I’m the first one to promote spending as much time as possible outdoors, however, that doesn’t mean that I don’t enjoy watching a new flic or film every now and then – and the transition between fall and winter provides the perfect opportunity to do so – as the day grows shorter and more darkness sets in. The snows haven’t fallen yet and it’s still a little too hit the slopes skiing. I open my window in the evening and the cold air rushes in, the winter constellation Orion sits just above the horizon now, I see one light way over yonder on the prairie and hear nothing but grassland owls and coyote packs hoot and howl. Makes get into bed early, pull up the covers and enjoy one of the following exciting features. Now streaming on Netflix.
Orlando Von Einsiedel, Oscar-winning director of The White Helmets, has created a personal work in the film Evelyn. After his younger brother committed suicide back in 2014, the film follows Von Einsiedel, his remaining brothers and sisters, along with their parents as they pack up for a hiking trip across the UK. It turns out that the trek and the space provide the occasion to speak plainly about the circumstances surrounding his death. The film touches upon the fact that his brother was suffering from schizophrenia, and the guild they felt at not being able to help him through his mental ordeal – which inevitably created tension among the entire family. Evelyn speaks more to the idea of how being outside can help alleviate a situation, than the general healing effect of nature.
This film has great casting with actors Robert Pattinson and Willem Dafoe playing as a couple of lighthouse keepers during the late 1800s who find themselves stuck together on a desolate New England island. But the exact time and place within the film’s plot is irrelevant, since The Lighthouse is about isolation and how two personalities can be rather reactionary in a confined space. For example, you may or may not get a kick out of Dafoe’s bathroom habits (hope that isn’t giving too much away). Certainly, the character played by Robert Pattinson starts to wonder whether he’s going crazy from the place or from the other person. In theaters October 18.
Any One of Us
Red Bull hosts an annual freeride mountain-bike event in the Utah desert called Rampage. Watching it is the kind of thing that will put your stomach-in-your-throat as riders launch of cliffsides only to head down almost impossible lines to ride. Any One of Us is about professional rider Paul Basagoitia who experienced a fall on the back side of a blind cliff drop back in 2015. He broke his T12 vertebra and was paralyzed from the waist down. The film starts with his accident and goes through his grinding recovery (he now is able to walk with a cane and can ride an e-bike). In sum, it’s about realigning your life post-injury and the frustration that goes along with such trauma. It premiers October 29 on HBO, immediately following this year’s Rampage.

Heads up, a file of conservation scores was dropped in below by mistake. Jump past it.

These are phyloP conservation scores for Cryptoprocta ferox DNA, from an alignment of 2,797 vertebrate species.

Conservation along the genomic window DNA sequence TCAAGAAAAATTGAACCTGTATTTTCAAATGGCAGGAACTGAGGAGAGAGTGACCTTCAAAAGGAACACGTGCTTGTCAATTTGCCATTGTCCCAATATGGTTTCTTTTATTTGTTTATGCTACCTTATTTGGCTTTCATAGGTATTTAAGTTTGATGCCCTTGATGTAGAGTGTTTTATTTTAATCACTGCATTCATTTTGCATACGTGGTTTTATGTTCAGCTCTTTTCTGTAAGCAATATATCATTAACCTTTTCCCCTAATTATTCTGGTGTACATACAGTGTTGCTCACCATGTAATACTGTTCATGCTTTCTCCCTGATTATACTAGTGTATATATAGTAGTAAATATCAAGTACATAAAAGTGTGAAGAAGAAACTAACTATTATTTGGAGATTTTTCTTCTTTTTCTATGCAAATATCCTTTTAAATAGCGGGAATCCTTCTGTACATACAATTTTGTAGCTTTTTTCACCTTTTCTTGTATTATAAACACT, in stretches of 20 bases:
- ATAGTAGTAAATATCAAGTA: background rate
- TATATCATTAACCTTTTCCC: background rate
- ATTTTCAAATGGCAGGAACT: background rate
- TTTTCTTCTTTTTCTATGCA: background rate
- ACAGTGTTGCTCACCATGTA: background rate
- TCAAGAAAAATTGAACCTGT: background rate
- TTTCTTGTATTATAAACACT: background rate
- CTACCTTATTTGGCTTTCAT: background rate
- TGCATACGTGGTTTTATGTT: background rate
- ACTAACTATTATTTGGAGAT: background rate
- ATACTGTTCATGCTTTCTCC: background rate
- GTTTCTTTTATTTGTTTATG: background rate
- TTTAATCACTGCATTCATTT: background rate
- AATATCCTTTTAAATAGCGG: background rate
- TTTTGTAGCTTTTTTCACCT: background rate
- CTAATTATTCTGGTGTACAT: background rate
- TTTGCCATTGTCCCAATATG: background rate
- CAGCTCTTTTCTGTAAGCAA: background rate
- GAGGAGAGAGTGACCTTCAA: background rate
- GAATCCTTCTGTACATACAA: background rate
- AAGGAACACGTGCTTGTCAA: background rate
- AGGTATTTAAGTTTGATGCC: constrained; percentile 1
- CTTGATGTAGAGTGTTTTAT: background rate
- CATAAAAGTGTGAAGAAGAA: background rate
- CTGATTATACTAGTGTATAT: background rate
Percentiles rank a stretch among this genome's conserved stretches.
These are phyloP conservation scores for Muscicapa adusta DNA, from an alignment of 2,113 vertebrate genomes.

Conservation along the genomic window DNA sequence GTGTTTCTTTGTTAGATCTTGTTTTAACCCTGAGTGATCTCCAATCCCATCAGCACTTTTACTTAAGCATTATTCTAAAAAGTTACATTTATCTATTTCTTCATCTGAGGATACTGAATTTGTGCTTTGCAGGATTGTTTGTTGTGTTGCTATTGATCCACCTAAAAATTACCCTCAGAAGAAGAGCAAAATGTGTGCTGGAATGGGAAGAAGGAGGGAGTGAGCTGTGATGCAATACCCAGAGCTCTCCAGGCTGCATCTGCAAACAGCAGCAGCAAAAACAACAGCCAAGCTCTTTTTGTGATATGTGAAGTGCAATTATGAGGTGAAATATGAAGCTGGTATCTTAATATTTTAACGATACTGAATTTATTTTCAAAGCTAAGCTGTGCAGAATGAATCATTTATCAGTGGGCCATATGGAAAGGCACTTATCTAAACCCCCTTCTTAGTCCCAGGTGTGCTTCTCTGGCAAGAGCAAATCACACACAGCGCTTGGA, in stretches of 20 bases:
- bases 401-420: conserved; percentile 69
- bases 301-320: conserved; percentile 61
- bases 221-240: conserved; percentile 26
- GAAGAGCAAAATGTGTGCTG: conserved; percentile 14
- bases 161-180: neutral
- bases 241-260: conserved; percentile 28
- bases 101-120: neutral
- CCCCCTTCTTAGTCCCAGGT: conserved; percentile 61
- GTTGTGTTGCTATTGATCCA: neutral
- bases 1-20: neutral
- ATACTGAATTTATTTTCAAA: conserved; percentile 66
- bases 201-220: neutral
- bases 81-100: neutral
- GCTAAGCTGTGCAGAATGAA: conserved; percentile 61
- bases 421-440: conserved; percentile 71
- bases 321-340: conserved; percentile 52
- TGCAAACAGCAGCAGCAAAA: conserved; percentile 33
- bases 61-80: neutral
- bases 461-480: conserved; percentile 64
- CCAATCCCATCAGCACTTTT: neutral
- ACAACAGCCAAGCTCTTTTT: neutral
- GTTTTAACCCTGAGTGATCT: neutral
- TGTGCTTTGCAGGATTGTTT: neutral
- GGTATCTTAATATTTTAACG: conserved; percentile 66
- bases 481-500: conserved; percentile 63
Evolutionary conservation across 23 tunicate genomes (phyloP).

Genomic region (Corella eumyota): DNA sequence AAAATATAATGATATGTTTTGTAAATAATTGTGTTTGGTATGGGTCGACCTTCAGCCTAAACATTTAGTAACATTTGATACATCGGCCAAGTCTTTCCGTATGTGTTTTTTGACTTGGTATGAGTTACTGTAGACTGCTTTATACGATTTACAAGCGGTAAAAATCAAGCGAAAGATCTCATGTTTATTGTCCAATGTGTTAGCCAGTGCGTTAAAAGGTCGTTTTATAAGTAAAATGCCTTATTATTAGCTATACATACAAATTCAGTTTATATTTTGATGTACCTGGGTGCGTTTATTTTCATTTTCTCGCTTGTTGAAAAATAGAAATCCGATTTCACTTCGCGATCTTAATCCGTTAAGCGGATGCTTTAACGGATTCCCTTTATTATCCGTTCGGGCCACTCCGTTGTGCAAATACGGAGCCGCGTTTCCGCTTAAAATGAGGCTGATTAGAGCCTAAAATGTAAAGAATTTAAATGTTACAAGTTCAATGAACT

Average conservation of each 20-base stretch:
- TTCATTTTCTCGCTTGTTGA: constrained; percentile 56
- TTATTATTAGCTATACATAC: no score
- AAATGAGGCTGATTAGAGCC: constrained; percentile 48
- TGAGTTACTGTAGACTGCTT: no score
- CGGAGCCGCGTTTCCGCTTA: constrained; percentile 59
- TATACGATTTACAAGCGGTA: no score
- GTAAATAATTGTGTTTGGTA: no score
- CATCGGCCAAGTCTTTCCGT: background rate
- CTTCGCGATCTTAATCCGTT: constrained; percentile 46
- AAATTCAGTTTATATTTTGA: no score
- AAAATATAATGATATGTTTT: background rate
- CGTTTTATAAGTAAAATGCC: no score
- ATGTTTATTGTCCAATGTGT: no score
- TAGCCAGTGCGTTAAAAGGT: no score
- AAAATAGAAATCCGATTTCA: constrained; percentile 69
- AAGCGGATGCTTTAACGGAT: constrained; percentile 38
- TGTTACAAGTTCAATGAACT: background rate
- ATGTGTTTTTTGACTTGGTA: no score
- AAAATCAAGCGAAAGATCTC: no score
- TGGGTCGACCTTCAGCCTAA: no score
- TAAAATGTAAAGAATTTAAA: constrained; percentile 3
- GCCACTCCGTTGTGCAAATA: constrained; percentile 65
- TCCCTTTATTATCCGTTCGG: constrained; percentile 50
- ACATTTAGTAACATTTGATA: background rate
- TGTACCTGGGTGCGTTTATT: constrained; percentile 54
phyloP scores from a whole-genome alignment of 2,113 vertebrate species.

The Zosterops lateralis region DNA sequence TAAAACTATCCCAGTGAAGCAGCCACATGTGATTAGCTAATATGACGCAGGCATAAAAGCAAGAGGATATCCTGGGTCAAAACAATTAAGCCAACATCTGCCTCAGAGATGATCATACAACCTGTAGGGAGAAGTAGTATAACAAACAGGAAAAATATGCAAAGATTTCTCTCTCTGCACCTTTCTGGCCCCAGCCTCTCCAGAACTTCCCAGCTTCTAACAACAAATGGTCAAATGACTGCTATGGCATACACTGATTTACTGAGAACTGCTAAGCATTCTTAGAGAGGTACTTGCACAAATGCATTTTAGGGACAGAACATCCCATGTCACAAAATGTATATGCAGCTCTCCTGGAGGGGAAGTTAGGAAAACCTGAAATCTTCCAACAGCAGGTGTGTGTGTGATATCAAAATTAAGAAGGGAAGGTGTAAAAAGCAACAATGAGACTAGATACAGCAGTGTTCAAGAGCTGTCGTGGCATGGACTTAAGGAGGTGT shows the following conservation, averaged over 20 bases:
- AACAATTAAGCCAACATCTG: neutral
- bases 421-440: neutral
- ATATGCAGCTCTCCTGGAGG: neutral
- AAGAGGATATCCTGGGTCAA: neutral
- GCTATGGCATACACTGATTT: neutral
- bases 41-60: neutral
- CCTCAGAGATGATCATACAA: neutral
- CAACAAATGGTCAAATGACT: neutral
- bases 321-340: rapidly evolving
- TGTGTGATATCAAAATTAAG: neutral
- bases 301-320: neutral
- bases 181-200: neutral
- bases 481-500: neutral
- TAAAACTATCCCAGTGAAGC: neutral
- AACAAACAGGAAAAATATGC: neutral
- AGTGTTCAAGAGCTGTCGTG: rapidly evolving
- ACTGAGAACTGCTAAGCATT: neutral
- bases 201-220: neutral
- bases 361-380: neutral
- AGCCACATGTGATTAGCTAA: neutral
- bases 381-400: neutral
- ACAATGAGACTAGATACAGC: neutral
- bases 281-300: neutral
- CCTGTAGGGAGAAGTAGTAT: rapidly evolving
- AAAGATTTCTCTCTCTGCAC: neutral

Filmmaker Catharine Axley read about Alaska Native dogsled racer George Attla one day in an Anchorage newspaper. The story about the 80-year old man who was at the top of the dogsled game for five decades despite a bum leg captivated her. When she contacted him, she learned that Attla was coaching his young grandnephew, Joe Bifelt, to compete in the sport, and that Attla was also planning to race his team one more time. The documentary is about the race and how the dogs are taught, and touches base on the economics, politics, and cultural identity of dogsledding and life in Alaska. Attla premiered October 11 at the BendFilm Festival in Oregon and will be on PBS’s Independent Lens on December 16.
Dog Film Festival
Bear with me here. Dog Film Festival will be featuring rescue dogs in the Bahamas, bad dogs on beaches, highly motivated sled-dog stories, and a whole lot of general canine feel-goodness. It is the fifth annual festival and will premier November 3 in New York City and then travel to a city near you.
You can click on the New York Dog Film Festival calendar page here to see a listing of premier dates of cities across the states. So grab a bone, dog treat, and get ready to cuddle up with your best pal, be heart warmed by friendly canine smiles, or just entertained by these all-star dogs.
If you like Neil Young, then you should really enjoy the singer letting loose and screaming and hollering at his bandmates. Early in 2019, Neil Young went to Telluride, Colorado in order to make the album Colorado with his band Crazy Horse. Neil decided to keep the cameras rolling all throughout the recording, and they ended up with this documentary called Mountaintop.
Mountaintop is a behind-the-scenes glimpse into the struggles and moments of insight and brilliance that this group experiences that have been making music together for the last 50 years. It will be in theaters starting October 22.